Laufer Family and Dignitaries Join SBU Officials and Faculty to Commemorate Opening of New Physical and Quantitative Biology Academic and Research Center
Interdisciplinary Center’s mission is to advance biology and medicine through discoveries in physics, mathematics and computational science
STONY BROOK, N.Y., May 7, 2012 – The new home of the Louis and Beatrice Laufer Center for Physical and Quantitative Biology at Stony Brook University was officially dedicated at a celebratory event on May 7. Nearly 40 extended members of the Laufer family from across the United States joined Stony Brook officials, research faculty and staff, and local elected representatives for the commemorative ceremony.
The Laufer Center, which is housed in a newly remodeled building (formerly the Stony Brook University Life Sciences Library), started operation in February of 2011 with a major philanthropic gift in loving memory of Louis and Beatrice Laufer by their children Henry and Marsha Laufer, Helen Laufer Kaplan and Howard Kaplan, and Jeffrey and Barbara Laufer. The Center supports two endowed professorships and an endowed chair.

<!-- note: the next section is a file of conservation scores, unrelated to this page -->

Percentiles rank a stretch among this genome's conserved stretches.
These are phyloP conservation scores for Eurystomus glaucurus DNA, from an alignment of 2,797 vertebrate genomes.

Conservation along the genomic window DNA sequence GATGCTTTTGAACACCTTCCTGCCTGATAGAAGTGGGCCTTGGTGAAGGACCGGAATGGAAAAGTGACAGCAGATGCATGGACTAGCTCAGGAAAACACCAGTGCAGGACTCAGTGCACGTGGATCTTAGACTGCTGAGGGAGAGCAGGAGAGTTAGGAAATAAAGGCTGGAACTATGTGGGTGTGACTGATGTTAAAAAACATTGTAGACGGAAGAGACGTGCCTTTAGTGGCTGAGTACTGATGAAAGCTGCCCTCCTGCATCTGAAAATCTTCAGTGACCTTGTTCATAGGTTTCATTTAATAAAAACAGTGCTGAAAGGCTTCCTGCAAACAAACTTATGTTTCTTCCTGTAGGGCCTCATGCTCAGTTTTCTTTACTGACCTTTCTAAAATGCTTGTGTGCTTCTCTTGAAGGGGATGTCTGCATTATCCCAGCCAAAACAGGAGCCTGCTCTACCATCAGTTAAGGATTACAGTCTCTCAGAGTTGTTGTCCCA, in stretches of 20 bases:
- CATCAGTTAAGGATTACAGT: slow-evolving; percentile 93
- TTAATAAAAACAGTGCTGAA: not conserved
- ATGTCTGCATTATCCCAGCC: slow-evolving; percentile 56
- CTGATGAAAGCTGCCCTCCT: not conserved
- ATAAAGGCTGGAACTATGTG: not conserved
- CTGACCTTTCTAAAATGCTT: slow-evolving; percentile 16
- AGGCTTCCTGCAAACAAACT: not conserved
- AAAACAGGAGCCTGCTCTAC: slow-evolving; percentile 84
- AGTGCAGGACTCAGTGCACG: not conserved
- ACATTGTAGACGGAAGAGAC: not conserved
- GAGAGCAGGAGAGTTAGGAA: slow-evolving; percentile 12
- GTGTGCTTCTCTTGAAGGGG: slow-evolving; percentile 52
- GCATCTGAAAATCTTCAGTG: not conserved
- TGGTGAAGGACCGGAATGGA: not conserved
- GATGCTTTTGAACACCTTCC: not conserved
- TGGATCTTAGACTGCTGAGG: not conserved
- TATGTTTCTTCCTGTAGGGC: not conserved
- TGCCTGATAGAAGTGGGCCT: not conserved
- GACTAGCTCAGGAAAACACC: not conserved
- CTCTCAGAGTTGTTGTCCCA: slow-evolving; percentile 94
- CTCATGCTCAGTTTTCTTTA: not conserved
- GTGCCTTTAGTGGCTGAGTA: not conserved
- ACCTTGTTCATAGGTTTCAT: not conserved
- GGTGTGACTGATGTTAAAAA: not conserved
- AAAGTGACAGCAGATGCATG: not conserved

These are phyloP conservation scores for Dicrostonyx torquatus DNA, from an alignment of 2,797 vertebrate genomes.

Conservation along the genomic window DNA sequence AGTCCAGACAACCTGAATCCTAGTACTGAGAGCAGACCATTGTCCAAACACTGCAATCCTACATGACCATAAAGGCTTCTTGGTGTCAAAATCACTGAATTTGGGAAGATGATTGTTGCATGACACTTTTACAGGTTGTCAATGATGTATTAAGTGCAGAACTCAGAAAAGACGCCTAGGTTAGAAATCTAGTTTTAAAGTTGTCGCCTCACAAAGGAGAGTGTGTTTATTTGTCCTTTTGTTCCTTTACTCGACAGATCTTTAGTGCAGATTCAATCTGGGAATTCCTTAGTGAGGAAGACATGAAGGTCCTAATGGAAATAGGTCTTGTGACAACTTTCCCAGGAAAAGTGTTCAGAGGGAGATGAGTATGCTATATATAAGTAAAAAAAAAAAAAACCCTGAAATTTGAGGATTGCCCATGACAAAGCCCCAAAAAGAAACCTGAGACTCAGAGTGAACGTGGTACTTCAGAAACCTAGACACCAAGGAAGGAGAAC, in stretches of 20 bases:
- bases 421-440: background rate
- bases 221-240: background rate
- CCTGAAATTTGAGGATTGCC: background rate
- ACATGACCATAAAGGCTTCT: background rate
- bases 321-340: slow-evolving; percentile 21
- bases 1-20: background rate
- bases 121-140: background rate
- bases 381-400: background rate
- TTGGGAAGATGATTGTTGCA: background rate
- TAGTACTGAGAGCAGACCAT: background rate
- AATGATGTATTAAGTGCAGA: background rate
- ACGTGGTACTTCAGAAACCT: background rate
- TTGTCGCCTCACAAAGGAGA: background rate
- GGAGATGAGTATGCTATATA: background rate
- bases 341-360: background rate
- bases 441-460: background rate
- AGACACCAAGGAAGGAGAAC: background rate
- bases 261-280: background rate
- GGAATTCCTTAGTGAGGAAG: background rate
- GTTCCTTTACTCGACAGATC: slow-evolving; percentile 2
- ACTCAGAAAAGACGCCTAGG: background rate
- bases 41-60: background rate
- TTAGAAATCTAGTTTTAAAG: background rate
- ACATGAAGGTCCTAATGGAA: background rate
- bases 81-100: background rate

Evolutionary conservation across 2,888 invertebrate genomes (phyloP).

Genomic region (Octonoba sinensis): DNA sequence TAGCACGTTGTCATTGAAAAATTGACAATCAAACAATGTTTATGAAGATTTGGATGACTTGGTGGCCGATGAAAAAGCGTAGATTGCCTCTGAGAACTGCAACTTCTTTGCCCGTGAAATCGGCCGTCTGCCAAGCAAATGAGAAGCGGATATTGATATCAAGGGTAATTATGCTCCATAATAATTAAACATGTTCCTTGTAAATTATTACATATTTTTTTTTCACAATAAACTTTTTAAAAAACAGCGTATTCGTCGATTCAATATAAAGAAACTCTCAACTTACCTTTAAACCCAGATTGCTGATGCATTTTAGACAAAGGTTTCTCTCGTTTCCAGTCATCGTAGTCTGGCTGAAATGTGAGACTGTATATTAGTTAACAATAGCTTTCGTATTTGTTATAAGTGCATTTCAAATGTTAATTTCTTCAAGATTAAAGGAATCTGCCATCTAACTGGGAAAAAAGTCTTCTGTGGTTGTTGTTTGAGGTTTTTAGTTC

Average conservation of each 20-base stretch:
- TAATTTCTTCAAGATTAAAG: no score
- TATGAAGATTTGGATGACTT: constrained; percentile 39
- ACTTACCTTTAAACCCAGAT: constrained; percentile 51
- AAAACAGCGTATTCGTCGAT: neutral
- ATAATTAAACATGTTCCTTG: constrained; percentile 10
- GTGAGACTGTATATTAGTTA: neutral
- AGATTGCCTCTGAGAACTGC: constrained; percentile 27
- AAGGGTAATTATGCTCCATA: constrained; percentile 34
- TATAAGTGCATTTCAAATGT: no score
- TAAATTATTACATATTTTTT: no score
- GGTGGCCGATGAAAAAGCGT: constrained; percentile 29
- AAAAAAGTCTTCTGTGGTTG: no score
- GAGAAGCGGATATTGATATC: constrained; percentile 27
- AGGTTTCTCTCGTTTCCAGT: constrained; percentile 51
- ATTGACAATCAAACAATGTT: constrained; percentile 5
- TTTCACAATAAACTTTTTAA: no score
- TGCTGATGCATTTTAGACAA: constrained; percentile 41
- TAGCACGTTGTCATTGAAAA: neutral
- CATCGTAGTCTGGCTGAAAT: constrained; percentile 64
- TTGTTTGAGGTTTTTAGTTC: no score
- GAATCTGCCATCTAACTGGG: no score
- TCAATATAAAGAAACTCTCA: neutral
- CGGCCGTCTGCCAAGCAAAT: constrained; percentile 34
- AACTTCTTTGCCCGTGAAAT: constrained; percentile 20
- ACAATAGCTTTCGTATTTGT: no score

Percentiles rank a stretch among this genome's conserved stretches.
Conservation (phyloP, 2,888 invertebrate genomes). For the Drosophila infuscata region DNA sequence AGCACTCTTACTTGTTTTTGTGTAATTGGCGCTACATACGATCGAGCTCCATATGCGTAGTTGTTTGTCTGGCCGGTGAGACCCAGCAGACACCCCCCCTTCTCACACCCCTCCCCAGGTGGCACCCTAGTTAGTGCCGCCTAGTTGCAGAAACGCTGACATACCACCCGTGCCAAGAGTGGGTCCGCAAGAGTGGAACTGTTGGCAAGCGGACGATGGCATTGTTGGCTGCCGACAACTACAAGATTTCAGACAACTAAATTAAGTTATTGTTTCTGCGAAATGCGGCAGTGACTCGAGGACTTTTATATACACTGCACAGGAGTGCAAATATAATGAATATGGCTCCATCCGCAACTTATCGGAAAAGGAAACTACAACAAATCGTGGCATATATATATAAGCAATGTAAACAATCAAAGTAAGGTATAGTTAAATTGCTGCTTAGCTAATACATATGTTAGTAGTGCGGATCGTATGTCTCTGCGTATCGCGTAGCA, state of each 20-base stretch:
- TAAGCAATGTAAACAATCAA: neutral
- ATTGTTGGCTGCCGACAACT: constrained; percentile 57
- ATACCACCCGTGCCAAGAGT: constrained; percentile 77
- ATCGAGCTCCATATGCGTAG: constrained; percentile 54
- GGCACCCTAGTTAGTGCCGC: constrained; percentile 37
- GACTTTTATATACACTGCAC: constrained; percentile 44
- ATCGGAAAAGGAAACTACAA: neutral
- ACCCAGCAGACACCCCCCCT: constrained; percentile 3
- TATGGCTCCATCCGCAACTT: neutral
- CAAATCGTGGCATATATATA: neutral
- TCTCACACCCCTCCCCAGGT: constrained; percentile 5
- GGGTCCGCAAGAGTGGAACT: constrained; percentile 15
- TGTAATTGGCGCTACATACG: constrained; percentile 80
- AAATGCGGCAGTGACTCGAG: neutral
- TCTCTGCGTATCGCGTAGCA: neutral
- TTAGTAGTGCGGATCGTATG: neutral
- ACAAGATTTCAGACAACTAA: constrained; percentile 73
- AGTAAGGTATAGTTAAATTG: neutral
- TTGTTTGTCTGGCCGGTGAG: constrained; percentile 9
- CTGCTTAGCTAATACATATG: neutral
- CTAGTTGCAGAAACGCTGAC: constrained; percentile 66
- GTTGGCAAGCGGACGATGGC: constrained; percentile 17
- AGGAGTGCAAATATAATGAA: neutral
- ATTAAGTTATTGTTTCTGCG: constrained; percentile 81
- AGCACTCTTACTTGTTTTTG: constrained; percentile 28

The Laufer family is very pleased to partner with Stony Brook University in creating the Louis and Beatrice Laufer Center for Physical and Quantitative Biology,” said Drs. Henry and Marsha Laufer in a joint statement. “This new facility which houses the Center is not only spacious and lovely, but is also ideally located adjacent to the Life Sciences Building and across the street from the Health Sciences Center. We wish the very best to the faculty and staff of the Laufer Center and look forward to the excellent science which they will produce here. We thank Stony Brook University for all that they have done to make possible the Laufer Center.”
The Laufer Center was designed by architect Jim Braddock of the New York City architectural firm of Mitchell-Giurgola. The Center houses a 73-seat
teleconferencing auditorium, a Mediascape collaborative research stationand an advanced GPU + CPU computing cluster that currently gives the Center the power of nearly 9000 computer cores.
Research at the Center focuses on solving challenging problems at the interface between the physical and life sciences. As an example, a deeper knowledge of the physical bonding forces within molecules will help to improve the computer algorithms that are increasingly used to design next-generation pharmaceuticals and biotech drugs, and to understand the mechanisms of action of proteins. In addition, a deeper understanding of the mathematical principles that describe the network of interrelationships among the thousands of biochemical reactions and genetic control circuits inside cells will aid in developing next-generation approaches for curing diseases.